Proposals for reformed legislation, which have been drafted in order to help modernise and further synchronise the European Trade Mark system, have surfaced on the web. The European Commission has indicated that the reform package will ‘foster innovation and economic growth’ throughout the EU as well as ‘ensure coexistence and complementarity’ throughout the trade mark systems. Further, the European Commission has stated that the reform ‘will be beneficial for applicants and owners of both the Community Trade Marks (‘CTMs’) and national trade marks’ by increasing the efficiency of the EU internal market. Further, regardless of the size, market and geographical influence of an entity, the proposals will aim to create a more level playing field.
Once the proposals have been adopted (potentially Spring 2014) the Commission advise that EU countries will have to implement the new rules of the Directive into national law within two years. With regard to the Regulation, most amendments will become effective when it is enforced. However, the Fees Regulation will require prior authorisation by the Committee on OHIM fees with the aim of adopting it before the end of 2013. Below is an overview of some of the proposals. Please note that these proposals are not official.
CTMs and OHIM
– The terms– ‘Community Trade Mark (CTM)’ is to be renamed ‘European Trade Mark (‘ETM’)’ and ‘OHIM’ is to be known as the ‘European Union Trade Marks and Designs Agency’ (the ‘Agency’).
– CTM filing practices– filing at national offices and the Benelux Office of Intellectual Property will be abolished. Therefore, OHIM will be the sole agency to which CTM applications can be made. Fees will be due immediately on filing.
– Graphic representation and non-traditional trade marks– trade marks will no longer be required to be graphically represented (which may mean a change in the acceptance of sound and smell marks). ‘Colours as such’ and ‘sounds’ will be specifically included in the definition of a trade mark. This is a significant movement away from the landmark ECJ ruling defining the Sieckmann criteria which has effectively closed the doors on the registration of non-traditional trade marks.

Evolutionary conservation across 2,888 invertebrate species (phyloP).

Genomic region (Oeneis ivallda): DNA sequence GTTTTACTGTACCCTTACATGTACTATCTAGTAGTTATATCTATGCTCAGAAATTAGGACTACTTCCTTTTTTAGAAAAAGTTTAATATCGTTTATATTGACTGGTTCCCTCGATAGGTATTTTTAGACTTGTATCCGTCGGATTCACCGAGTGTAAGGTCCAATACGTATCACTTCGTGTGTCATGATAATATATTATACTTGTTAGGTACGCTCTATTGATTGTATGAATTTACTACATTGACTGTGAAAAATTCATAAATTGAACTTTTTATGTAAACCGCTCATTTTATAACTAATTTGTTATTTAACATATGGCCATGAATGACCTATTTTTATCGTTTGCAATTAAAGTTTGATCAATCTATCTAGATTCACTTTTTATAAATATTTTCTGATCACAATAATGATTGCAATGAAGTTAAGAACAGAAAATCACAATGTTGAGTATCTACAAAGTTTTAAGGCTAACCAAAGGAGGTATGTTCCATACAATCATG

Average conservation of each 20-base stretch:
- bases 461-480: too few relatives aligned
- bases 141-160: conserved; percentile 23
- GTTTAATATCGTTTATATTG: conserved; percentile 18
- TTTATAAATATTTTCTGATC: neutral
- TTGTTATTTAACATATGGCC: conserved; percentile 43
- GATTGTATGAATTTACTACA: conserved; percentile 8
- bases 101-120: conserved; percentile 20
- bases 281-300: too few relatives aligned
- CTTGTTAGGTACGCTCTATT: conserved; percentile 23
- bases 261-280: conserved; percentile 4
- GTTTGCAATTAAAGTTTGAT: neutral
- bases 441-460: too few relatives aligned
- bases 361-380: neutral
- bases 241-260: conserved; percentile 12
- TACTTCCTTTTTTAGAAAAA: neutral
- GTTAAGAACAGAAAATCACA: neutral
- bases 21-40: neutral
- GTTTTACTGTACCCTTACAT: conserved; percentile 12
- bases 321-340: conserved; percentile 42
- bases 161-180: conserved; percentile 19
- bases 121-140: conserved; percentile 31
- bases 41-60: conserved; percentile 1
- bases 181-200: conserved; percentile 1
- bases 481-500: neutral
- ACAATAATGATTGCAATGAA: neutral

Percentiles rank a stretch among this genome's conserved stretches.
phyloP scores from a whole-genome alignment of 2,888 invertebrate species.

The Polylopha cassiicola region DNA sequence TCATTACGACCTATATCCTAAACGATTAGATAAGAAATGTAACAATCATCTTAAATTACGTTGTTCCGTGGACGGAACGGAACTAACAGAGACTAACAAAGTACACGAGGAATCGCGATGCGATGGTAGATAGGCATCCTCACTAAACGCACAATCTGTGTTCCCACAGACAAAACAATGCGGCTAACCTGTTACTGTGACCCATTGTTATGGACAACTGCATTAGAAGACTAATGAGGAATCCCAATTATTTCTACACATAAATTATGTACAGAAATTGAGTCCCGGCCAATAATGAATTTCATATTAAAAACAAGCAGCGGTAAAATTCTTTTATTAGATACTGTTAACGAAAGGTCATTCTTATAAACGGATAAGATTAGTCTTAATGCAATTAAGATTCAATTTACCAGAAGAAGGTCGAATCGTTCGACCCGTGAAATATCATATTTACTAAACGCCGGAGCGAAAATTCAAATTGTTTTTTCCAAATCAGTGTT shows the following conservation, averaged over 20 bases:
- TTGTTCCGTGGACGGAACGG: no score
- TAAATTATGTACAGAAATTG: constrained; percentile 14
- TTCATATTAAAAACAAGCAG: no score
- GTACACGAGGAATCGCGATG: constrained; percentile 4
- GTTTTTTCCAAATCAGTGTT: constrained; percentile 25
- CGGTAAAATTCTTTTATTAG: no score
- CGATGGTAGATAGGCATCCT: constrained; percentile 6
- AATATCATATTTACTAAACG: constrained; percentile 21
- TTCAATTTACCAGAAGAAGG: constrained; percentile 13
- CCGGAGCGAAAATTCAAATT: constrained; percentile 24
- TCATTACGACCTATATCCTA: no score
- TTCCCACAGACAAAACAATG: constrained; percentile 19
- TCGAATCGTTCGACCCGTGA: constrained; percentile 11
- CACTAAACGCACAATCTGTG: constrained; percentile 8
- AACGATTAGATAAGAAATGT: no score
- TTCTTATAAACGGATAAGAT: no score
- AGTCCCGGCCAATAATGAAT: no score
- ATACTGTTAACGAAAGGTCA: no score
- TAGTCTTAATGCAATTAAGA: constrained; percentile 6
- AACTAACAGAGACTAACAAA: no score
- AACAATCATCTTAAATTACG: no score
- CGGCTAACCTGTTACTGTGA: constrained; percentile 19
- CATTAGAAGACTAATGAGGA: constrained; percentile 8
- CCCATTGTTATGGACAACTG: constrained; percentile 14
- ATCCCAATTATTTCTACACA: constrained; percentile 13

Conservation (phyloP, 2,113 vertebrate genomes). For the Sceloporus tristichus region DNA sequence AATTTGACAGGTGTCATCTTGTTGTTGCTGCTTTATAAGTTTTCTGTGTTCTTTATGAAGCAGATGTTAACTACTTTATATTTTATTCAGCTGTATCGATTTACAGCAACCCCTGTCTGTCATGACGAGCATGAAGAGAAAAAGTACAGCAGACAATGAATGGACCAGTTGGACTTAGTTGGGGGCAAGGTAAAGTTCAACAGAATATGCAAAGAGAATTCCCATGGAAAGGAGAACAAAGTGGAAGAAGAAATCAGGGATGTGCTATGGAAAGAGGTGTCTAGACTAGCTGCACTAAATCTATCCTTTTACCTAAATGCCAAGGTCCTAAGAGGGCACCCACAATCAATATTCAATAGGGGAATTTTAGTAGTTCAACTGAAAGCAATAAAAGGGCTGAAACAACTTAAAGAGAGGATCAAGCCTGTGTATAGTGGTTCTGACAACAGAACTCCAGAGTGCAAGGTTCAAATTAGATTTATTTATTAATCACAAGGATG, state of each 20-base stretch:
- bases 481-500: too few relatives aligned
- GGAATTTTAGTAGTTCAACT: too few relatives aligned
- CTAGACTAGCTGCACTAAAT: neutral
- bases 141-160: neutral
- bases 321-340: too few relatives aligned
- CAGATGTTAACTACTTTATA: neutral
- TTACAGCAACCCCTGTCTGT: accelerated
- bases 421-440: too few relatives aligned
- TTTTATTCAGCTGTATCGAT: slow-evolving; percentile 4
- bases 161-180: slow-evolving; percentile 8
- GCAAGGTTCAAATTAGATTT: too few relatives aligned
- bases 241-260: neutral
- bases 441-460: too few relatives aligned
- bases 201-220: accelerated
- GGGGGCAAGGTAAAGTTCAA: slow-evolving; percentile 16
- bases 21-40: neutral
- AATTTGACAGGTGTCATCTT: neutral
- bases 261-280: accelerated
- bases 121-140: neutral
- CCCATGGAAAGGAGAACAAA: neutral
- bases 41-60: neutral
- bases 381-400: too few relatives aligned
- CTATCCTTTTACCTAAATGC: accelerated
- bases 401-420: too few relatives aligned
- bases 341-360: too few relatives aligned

– Customs procedures– the burden of proof will be reversed forcing the importer to prove that the counterfeit goods are in fact intended for a market outside of the EU. If the importer does not provide such evidence, the goods will be presumed to be for the EU market and will be liable to seizure.
– Labels, get up, packaging or other means– CTM owners will be able to take action against those who produce and distribute such items to which the mark may subsequently be affixed to goods or services.
– Designation and classification of goods and services– the IP Translator decision is being included in the proposed legislation with regard to specifications of goods and services. Goods and services need to be identified by the applicant with ‘sufficient clarity and precision’ to determine the extent of protection the trade mark confers. Those who own registered CTMs are allowed to state that on filing they intended to seek protection in respect of goods and services beyond those covered by the class heading by filing a declaration. If no such declaration is filed, the registered mark will only cover goods and services covered by the literal meaning of the term. Allowing such a declaration to be filed may result in the registrations being republished for opposition purposes. There has been discussion to suggest that it may be better for registrations granted before the IP Translator decision to be left for court interpretation.
– Certification marks– will be introduced at EU level and this will help to bridge the gap between national systems and the EU trade mark system.